Benedictines of Mary, Queen of Apostles Defend Bishop Finn
LifeSiteNews, by Lisa Bourne abridged
Denigration of Bishop Finn intensified in 2010 after he learned from his vicar general that a diocesan priest had inappropriate pictures of young girls on his personal computer. The diocese immediately notified a ranking Kansas City police officer, and the pictures were provided to legal counsel as well. Both opined that the photos did not constitute child pornography as they did not contain sexual conduct or contact as defined by Missouri law.
The priest was immediately called and told to appear at the chancery the next day, but he did not. He was instead found unconscious in his garage after an attempted suicide. He remained unconscious for four days, and was not expected to live.
After recovering and undergoing psychiatric care, Bishop Finn removed the priest from pastoral duties, and said he was not allowed electronic devices or any interaction with children. When the priest breached those restrictions, the diocese turned him over to civil authorities. Detectives then discovered images of a pornographic nature at the priest’s family’s home, and he was charged that same day.
Misdemeanor charges were filed against the bishop and the diocese. In order to spare the victims a drawn out jury trial and have the charges against the diocese dropped, which would have likely resulted in crippling insurance increases, Bishop Finn submitted to a one day bench trial and was indicted and found guilty of a misdemeanor for not reporting suspected child abuse.
Many see what took place as a political vendetta against the bishop for his orthodoxy and an obvious attempt to make him an example in the Church sex abuse scandal, as the specifics of his case do not involve him perpetrating or willfully facilitating abuse.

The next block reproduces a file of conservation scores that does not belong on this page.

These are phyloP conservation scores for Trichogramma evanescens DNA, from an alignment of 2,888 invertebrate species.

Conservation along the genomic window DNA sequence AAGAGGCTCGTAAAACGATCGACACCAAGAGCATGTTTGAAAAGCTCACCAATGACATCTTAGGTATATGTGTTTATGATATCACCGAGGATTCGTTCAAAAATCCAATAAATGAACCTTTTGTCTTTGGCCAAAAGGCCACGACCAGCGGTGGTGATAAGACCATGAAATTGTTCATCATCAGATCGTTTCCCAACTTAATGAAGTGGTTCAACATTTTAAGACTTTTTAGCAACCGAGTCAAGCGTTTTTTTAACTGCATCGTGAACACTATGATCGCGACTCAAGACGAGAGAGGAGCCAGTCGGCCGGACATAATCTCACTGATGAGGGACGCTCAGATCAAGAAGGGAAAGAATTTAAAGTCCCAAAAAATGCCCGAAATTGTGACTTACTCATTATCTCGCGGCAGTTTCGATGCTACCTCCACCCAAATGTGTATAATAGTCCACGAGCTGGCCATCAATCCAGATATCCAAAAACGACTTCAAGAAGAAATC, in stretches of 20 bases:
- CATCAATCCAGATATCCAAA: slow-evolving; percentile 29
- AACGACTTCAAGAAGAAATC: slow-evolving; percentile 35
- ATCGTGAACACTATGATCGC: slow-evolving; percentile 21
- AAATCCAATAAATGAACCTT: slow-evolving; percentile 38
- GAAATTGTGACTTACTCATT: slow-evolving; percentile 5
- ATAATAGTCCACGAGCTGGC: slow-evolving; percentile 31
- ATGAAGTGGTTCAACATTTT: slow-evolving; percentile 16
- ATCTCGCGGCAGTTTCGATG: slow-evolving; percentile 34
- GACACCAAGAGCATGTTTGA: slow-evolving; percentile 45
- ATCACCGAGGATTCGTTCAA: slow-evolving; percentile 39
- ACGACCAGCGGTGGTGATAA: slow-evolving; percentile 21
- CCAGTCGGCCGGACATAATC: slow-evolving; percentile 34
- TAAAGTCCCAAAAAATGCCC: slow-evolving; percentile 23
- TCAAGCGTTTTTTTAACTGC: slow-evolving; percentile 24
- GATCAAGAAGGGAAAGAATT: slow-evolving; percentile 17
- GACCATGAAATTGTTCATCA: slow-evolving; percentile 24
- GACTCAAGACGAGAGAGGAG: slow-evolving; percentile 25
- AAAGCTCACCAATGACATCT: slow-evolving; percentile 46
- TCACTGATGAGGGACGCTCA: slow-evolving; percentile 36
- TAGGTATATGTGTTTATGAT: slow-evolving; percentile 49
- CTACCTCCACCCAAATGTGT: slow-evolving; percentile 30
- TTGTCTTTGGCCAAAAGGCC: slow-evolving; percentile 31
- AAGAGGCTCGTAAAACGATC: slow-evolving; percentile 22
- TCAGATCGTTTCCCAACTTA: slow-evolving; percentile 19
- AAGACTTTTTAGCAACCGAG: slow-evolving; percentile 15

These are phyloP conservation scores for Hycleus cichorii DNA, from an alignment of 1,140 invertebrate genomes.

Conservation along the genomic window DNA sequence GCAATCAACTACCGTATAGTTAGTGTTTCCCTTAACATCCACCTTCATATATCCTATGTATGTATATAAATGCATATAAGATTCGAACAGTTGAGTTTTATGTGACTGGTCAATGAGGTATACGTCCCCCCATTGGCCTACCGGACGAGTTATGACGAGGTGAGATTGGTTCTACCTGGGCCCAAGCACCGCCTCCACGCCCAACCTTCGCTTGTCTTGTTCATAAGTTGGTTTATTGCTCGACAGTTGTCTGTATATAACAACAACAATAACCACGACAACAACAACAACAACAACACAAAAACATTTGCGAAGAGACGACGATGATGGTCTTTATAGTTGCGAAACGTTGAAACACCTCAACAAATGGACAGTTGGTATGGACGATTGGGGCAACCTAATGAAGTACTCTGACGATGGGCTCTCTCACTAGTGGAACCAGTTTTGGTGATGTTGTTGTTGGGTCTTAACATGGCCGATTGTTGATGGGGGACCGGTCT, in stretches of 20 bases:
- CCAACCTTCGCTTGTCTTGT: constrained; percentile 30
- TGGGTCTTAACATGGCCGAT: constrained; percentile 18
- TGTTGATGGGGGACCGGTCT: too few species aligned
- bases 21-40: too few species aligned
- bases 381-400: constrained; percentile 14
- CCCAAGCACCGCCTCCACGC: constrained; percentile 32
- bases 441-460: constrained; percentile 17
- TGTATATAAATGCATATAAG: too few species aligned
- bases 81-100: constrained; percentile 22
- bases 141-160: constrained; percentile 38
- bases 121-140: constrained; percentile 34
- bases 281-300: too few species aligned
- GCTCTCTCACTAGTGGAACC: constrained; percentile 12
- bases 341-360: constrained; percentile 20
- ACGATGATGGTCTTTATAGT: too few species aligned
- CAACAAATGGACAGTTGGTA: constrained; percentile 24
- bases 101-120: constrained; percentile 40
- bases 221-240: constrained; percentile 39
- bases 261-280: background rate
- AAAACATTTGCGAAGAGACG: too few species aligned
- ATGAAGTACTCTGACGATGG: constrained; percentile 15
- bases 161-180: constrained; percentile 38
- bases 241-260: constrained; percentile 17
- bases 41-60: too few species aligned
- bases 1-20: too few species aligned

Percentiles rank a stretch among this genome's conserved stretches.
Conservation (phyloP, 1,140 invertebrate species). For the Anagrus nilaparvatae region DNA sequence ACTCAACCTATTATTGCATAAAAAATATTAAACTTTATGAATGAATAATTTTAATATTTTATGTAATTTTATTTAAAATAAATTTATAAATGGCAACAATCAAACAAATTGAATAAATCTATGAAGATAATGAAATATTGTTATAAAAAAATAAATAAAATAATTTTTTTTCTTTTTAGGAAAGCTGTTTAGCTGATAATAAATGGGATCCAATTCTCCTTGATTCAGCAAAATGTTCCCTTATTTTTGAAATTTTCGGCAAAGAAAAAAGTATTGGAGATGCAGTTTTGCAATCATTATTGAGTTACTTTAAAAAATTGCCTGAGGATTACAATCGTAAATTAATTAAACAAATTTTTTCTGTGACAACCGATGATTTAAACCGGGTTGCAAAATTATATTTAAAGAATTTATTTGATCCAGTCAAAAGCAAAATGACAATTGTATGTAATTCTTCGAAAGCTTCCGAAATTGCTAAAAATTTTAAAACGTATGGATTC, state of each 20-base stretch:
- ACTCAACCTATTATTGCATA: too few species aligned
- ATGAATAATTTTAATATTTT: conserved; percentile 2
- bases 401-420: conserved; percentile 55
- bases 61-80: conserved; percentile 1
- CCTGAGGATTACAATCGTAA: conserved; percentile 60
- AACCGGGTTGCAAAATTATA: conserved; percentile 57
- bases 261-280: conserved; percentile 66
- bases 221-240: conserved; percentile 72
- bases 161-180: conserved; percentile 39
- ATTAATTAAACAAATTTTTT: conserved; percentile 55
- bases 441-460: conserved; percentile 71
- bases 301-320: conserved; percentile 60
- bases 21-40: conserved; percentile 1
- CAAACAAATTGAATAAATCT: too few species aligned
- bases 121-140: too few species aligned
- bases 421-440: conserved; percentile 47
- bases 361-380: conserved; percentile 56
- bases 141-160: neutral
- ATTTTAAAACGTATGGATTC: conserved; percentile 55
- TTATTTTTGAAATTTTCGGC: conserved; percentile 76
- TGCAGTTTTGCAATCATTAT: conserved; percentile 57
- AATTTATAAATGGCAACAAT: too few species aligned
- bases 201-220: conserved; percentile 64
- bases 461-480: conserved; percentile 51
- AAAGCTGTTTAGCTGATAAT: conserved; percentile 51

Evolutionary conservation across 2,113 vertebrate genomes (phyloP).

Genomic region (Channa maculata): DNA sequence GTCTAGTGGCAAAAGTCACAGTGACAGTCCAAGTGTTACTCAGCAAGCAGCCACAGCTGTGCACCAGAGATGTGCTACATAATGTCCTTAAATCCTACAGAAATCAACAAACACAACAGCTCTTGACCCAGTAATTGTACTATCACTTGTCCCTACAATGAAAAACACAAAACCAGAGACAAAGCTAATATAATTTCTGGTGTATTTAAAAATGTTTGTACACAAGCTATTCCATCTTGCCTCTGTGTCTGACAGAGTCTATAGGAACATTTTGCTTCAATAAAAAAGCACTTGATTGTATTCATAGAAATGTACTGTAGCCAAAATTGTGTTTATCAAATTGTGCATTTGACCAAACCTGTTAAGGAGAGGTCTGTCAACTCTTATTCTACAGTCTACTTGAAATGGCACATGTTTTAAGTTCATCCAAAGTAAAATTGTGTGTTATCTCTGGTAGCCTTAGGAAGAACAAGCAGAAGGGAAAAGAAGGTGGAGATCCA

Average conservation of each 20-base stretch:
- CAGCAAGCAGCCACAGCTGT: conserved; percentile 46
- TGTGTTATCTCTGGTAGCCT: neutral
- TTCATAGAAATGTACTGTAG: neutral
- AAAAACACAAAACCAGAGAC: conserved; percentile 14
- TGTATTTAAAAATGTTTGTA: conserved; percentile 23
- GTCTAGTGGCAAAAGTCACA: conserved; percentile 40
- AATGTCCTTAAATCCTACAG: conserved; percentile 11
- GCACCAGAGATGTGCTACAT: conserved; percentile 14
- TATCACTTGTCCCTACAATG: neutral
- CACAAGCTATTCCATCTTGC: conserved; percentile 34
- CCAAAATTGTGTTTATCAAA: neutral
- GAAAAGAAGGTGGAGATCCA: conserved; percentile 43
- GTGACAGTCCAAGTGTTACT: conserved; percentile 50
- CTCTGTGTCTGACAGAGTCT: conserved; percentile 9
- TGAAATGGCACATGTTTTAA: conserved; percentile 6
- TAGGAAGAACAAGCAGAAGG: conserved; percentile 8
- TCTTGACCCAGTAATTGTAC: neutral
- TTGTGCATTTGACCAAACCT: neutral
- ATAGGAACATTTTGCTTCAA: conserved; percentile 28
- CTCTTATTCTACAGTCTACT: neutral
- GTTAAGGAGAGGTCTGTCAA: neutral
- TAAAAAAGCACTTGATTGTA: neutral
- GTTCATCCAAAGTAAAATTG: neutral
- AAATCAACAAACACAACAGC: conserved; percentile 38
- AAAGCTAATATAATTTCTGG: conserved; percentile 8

The independent investigation ordered by Bishop Finn did find fault with the diocese’s handling of some parts of the process, but the lapses do not amount to criminal conduct, according to Missouri attorney Michael Quinlan, who said the statute under which Bishop Finn was charged, in fact, doesn’t even apply to the circumstances of the case.
Here is what the Benedictines of Mary, Queen of Apostles told LifeSiteNews in an exclusive interview.
“Bishop Finn has always been a solicitous and loving spiritual father to our community since the moment he welcomed us,” she said. The prioress’ affirming and joy-filled assessment refutes the negative caricature of the bishop rendered in the public eye.”
“Bishop Finn has only striven to carry out the mandate given to him before all else by the Church – the salvation of souls,” Mother Cecilia stressed. “But many have forgotten that the Church exists primarily and fundamentally for this: to seek first the Kingdom of God.”
She praises the bishop’s gracious response in the face of attack.
“Regarding the hostility and persecution shown toward our Bishop, I must say with complete admiration, that he has never displayed or spoken in a manner showing any anger or hostility in retaliation of the heaps of it he has himself received,” said Mother Cecilia. “He has always accepted it meekly, and simply continued on faithfully and perseveringly with the commission the Church has given him to build up the mystical body of Christ in truth and charity.”
She credits his caring and committed regard for her sisters as integral to the blooming of the Benedictines.
“He has been a tremendous source of inspiration to each of the sisters,” Mother Cecilia said. “His heroic witness to the faith of the Church, and his quiet determination to reform the diocese despite tremendous opposition is like having one of the saints you read about in history right before your eyes.”
“I guarantee you that Church history will be looking back and telling a different story about this man than the newspapers are at present,” said Mother Cecilia. “There have been many saints that have not been vindicated until long after their death. I have no doubt he will be one of them.”
Bishop Finn Calls The NCR To Fidelity!
The Catholic Key